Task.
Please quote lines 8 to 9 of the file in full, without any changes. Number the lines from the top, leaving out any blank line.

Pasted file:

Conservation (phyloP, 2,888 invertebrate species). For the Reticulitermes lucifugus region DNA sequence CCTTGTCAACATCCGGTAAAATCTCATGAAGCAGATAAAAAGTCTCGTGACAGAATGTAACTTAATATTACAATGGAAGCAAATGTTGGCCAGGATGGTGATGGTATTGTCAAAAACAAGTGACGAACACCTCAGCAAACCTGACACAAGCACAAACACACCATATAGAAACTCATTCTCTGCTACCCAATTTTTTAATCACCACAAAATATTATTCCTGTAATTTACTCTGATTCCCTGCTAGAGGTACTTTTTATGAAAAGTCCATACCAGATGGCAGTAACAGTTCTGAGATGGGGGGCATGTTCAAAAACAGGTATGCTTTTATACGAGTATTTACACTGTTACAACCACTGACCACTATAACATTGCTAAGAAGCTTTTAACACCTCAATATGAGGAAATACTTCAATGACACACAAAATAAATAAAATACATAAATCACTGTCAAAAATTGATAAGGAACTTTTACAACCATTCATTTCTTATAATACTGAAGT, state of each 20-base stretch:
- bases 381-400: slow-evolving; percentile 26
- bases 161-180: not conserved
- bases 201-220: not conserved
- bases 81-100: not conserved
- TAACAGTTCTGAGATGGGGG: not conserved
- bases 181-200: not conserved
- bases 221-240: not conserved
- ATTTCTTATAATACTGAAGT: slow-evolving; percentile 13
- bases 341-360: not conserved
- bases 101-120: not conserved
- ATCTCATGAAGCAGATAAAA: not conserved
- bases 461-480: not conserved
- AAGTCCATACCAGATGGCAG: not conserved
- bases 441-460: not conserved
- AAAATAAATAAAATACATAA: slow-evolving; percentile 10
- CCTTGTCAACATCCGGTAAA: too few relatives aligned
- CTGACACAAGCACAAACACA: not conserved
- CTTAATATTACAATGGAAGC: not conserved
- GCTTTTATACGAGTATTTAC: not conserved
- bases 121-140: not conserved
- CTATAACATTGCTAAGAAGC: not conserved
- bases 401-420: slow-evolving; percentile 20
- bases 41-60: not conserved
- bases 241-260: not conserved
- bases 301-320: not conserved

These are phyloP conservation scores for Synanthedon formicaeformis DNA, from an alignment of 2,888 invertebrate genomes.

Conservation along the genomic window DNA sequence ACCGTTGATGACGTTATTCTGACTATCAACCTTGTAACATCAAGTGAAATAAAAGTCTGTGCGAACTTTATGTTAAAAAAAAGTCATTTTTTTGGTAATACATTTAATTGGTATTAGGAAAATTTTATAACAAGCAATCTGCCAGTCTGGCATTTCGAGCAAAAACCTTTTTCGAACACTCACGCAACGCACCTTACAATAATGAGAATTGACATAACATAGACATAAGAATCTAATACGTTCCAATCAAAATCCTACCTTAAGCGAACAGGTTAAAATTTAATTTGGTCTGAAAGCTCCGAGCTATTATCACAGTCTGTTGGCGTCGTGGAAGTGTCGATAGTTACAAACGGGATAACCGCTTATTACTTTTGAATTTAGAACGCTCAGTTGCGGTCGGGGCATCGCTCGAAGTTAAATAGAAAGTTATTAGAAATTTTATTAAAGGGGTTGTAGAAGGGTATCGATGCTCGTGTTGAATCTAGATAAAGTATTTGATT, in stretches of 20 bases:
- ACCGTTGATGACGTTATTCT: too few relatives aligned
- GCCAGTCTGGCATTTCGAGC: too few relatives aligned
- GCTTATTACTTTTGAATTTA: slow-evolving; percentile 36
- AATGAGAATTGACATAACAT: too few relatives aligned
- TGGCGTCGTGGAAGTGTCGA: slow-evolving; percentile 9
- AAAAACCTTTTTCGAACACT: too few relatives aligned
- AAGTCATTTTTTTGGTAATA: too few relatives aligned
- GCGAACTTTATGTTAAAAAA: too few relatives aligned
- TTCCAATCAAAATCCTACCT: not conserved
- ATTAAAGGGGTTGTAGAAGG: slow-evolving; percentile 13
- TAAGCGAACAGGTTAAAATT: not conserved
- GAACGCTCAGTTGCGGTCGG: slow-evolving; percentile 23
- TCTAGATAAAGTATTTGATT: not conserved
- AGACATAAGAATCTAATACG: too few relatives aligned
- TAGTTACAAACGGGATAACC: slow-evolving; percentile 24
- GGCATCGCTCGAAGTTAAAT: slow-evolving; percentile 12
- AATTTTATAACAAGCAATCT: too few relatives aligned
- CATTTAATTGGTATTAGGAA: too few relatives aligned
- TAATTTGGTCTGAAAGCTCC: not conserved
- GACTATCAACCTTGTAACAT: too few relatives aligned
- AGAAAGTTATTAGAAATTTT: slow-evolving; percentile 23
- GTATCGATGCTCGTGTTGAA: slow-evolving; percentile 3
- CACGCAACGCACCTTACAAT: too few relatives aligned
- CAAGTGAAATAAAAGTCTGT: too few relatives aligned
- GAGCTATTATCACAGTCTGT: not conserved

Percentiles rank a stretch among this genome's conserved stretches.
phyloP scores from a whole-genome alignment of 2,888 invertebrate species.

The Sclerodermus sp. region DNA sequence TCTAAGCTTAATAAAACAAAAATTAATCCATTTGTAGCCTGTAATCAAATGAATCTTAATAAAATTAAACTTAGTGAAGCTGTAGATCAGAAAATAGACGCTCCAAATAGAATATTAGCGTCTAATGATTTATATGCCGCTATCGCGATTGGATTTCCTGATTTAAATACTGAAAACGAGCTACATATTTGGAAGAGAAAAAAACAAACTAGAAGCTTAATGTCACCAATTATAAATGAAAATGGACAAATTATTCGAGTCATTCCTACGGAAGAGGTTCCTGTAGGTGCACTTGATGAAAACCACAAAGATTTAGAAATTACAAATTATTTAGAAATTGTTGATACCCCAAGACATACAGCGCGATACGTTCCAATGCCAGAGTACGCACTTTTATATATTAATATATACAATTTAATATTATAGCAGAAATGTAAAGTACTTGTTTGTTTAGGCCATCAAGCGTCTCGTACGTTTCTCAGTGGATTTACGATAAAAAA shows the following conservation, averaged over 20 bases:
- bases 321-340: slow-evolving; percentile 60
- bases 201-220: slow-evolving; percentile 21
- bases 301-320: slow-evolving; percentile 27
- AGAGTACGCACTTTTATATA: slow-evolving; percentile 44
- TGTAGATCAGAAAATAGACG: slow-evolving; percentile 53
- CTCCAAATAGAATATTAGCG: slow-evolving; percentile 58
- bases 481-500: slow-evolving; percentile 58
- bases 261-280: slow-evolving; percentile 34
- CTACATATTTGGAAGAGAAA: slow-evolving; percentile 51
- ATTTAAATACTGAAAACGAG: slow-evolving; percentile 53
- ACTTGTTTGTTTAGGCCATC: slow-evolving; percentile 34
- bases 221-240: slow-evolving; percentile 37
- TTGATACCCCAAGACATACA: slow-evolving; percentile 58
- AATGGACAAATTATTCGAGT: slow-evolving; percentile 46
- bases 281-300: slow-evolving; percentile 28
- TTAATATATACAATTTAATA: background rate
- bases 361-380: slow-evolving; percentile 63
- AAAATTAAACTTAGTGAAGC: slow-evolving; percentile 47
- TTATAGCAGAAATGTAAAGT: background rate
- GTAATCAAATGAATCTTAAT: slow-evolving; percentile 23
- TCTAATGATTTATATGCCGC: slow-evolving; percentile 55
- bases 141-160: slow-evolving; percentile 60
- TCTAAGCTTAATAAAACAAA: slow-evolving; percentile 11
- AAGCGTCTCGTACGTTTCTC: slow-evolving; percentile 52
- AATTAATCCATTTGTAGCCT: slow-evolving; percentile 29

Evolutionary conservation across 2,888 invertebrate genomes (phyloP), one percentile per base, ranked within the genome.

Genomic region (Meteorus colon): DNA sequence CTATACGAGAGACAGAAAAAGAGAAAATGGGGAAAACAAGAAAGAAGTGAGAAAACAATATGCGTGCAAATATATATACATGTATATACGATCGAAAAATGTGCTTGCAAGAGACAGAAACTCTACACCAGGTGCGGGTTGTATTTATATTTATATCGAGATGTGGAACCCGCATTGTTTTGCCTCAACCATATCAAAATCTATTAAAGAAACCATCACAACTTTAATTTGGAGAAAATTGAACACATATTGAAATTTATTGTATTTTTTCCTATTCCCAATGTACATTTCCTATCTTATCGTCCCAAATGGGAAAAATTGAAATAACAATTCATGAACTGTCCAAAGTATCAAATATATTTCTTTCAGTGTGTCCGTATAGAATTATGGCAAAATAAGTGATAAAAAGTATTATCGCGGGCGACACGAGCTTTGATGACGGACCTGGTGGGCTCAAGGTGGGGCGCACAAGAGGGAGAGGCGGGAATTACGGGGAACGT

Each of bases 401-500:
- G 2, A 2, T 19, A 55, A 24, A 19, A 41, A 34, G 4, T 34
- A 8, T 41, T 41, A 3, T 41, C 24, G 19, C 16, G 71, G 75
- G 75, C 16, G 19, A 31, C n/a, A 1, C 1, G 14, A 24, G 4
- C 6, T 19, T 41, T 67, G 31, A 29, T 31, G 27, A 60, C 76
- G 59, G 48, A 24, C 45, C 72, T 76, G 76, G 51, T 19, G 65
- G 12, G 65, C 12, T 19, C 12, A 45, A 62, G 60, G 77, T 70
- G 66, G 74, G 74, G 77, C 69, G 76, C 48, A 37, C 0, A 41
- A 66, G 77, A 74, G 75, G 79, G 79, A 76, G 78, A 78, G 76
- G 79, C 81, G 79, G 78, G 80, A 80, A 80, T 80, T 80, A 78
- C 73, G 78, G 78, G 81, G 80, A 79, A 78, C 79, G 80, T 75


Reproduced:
- bases 221-240: not conserved
- ATTTCTTATAATACTGAAGT: slow-evolving; percentile 13